What Recession? 10 Ways to Keep Your Job and Your Customers in Tough Times
In business we’re forever looking for magic bullets. But when times are tough it means getting back to basics. These lessons from Life 101 will make you indispensable to your employer and your customers.
Several months ago the skylight in my kitchen suddenly sprang a leak. Besides a soggy floor, what was particularly distressing was that I didn’t know anyone I could trust to fix it. Since moving onto a 75 acre farm in rural North Carolina 11 years ago, I’ve had plenty of experience with what the locals affectionately refer to as “jacklegs”: Contractors of all stripes who show up late or not at all who uniformly provide as little indifferent work as they can get away with.
[caption id="attachment_4132" align="alignleft" width="300" caption="Juan Perez, August Turak, & Doug Kelsey pose for rare photo opp in front of Kelsey's Supermarket just up the road from Turak's farm in Franklinton, NC"][/caption]
Luckily, over the years I’ve developed a close friendship with Doug Kelsey. Doug successfully owns and operates both Ashwhit Builders, LLC and Kelsey's Supermarket, the local convenience store. He is the unofficial mayor in these parts, and if you need anything short of a presidential pardon next time you’re out this way, I’ll introduce you to Kelsey. Anyway, I called Doug and he recommended a roofer named Juan Perez.
At 6:30 the next morning I was startled out of a dead sleep by someone tramping around on my roof just outside my bedroom window. Juan was already hard at it even though according to my sleep addled brain it was Saturday. A half hour later at his insistence, I had joined him on the roof so he could carefully show me that my leaking skylight as well as the others had been improperly installed. He quickly fixed them all for a fair price.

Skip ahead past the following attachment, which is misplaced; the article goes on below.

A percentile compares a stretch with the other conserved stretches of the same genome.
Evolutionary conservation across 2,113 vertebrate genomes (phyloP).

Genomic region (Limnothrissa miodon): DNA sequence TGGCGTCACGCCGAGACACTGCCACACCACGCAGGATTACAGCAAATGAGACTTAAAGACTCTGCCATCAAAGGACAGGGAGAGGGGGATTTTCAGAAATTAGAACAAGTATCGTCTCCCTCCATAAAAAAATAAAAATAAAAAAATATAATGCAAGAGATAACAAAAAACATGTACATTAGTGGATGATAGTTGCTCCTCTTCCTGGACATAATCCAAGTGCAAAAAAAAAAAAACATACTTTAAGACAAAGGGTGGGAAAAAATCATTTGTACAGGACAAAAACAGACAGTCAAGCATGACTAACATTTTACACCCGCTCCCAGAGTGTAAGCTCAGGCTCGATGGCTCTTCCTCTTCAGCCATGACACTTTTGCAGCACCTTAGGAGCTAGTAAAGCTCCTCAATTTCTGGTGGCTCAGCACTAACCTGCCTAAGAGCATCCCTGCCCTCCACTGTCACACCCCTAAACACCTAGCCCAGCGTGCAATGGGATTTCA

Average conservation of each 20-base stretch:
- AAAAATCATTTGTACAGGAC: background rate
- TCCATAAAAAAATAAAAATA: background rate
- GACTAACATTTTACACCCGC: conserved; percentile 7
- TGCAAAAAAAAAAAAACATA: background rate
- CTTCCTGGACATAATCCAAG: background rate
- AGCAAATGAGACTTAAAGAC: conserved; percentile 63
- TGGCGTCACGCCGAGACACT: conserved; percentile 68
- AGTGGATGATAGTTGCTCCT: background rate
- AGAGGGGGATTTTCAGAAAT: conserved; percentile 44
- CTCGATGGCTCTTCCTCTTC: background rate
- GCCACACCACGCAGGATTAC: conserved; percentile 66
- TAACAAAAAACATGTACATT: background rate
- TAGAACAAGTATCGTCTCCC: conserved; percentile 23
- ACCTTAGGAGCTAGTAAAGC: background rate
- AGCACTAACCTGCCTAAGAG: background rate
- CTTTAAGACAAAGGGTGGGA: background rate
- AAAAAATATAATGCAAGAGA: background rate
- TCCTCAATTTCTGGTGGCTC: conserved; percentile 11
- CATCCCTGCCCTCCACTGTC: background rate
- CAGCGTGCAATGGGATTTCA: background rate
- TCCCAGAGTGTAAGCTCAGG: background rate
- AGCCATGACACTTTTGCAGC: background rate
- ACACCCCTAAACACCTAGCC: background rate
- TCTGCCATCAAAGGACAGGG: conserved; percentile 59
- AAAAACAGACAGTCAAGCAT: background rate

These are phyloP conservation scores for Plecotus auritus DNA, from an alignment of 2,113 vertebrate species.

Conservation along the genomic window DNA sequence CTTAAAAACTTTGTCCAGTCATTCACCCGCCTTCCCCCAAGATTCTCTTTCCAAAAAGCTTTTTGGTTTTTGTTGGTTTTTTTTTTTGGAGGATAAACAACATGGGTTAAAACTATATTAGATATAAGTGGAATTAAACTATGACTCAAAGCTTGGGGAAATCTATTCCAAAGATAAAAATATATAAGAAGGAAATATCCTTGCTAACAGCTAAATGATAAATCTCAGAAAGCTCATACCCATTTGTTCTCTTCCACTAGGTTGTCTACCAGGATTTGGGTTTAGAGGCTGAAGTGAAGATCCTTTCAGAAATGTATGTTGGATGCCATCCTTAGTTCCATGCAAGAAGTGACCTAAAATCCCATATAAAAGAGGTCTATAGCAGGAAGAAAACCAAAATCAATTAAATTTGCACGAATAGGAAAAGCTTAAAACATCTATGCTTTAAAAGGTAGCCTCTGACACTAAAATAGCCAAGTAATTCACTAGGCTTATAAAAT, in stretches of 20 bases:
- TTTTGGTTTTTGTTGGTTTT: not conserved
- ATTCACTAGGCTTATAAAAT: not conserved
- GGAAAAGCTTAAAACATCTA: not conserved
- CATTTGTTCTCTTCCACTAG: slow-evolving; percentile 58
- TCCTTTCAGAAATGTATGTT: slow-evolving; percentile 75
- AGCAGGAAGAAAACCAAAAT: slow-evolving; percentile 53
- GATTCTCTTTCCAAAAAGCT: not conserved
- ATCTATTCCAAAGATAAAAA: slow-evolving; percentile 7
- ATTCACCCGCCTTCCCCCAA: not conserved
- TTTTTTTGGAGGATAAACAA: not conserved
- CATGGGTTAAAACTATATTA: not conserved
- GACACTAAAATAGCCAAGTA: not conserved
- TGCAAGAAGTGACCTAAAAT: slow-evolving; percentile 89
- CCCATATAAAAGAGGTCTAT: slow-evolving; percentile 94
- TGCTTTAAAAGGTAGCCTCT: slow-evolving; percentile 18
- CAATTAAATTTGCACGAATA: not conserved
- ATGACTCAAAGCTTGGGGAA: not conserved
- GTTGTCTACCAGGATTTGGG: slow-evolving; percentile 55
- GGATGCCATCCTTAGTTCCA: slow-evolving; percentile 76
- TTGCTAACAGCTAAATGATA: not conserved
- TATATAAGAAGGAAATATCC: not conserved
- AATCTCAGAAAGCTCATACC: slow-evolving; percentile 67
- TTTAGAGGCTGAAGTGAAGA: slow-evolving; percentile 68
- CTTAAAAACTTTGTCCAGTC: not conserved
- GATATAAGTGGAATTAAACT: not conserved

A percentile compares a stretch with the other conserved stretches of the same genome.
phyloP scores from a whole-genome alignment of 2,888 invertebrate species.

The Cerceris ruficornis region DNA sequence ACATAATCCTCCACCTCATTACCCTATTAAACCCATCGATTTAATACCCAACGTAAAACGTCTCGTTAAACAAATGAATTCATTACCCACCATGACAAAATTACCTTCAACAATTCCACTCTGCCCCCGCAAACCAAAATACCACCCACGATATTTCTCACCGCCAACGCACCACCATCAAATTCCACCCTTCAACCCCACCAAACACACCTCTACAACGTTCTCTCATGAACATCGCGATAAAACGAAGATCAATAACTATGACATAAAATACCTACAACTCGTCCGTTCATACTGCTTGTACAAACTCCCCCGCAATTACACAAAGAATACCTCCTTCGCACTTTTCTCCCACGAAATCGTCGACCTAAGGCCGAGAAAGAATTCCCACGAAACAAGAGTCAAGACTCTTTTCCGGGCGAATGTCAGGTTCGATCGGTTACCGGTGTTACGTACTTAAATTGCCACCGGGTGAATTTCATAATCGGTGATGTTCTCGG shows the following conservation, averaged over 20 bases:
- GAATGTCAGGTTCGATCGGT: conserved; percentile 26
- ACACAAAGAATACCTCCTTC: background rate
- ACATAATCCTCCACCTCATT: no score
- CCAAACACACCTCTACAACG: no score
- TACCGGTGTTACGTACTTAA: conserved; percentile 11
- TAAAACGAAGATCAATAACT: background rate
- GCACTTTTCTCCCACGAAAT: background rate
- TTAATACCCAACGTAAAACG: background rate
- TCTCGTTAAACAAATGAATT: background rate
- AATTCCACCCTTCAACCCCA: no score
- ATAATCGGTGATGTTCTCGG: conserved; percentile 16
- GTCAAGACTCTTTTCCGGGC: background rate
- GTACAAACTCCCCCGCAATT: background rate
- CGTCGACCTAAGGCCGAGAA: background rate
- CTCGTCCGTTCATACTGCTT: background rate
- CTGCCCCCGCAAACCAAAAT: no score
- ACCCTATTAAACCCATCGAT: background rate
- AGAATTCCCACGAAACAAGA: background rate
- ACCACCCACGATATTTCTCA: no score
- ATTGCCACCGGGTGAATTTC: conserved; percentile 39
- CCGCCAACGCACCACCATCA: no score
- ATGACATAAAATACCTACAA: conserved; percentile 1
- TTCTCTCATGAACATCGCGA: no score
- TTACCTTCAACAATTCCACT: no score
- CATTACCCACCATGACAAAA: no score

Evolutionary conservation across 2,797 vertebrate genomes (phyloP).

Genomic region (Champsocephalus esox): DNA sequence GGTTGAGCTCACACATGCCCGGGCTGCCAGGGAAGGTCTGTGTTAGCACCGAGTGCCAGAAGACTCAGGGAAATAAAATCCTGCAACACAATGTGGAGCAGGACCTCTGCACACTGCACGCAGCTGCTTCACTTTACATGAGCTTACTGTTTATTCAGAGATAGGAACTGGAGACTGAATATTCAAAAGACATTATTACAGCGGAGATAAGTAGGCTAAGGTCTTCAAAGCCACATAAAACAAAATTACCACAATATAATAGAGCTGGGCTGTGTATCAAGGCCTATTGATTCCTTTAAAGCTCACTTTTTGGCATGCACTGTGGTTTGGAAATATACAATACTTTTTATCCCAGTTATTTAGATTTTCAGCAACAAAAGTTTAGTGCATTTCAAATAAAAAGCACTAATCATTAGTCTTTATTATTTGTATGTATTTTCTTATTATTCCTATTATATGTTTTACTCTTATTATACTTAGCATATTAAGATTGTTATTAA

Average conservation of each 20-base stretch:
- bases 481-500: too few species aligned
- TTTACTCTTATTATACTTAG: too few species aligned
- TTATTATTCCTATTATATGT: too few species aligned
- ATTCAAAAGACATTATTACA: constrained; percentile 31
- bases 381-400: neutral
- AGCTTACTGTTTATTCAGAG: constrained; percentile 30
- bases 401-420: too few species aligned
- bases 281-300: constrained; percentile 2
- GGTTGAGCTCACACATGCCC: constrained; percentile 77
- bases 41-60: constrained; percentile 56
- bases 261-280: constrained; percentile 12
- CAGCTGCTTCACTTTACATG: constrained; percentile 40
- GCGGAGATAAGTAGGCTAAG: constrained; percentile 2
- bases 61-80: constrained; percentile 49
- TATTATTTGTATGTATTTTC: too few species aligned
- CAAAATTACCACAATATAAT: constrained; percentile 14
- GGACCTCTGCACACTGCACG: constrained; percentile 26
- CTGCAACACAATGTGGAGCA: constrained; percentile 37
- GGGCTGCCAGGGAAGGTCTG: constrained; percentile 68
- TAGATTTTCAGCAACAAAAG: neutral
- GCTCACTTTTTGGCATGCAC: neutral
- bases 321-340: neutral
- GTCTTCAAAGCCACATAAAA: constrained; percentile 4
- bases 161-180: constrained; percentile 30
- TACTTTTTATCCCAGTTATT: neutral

About a week later a severe storm sent one of the ancient oaks that grace my backyard onto the driveway blocking it. I called Juan and asked him to remove the tree. Even though he is technically a roofer, Juan quickly showed up with a helper named José and set to work. Every once in a while I wandered by and was struck by the fact that José never stopped working. Even while Juan was sharpening his chain saw José kept at it, making work for himself even where none was apparent.
Then I came around the corner of my house and found Juan and José splitting huge chunks of oak by hand into firewood. Juan had taken the job for a flat rate, so even though I use lots of firewood in the winter, I insisted that splitting wood wasn’t part of the contract. When they finished the only things left to tell the heart rending tale of the demise of a mighty oak, was a finely manicured stump and some finely ground saw dust.
Delighted by the sheer quality of their work I looked around for another project. I found one in an old concrete block building left over from a previous owner. Frankly it didn’t really need tearing down, but I was so enamored of Juan and José that I felt like Darwin drooling over a species long assumed extinct. I needed one more sighting just to believe my eyes.
Juan and José not only tore down the building but hand- chiseled the old mortar from the blocks and carefully stacked them for reuse. Unasked, they even used the old mortar to fill in a couple of the mud holes on my farm road that I swear must dig themselves in the middle of the night.
But as Steve Jobs would say, there’s one more thing. While they were tearing down the building, I happened to mention that the aluminum roof on one of the out buildings had torn loose and was flapping in the wind. A few days later I discovered Juan fixing the roof with a sheet of aluminum he had fished out from somewhere around the farm. I had not authorized the work, but assuming that the miscommunication was my responsibility I asked him how much I owed him.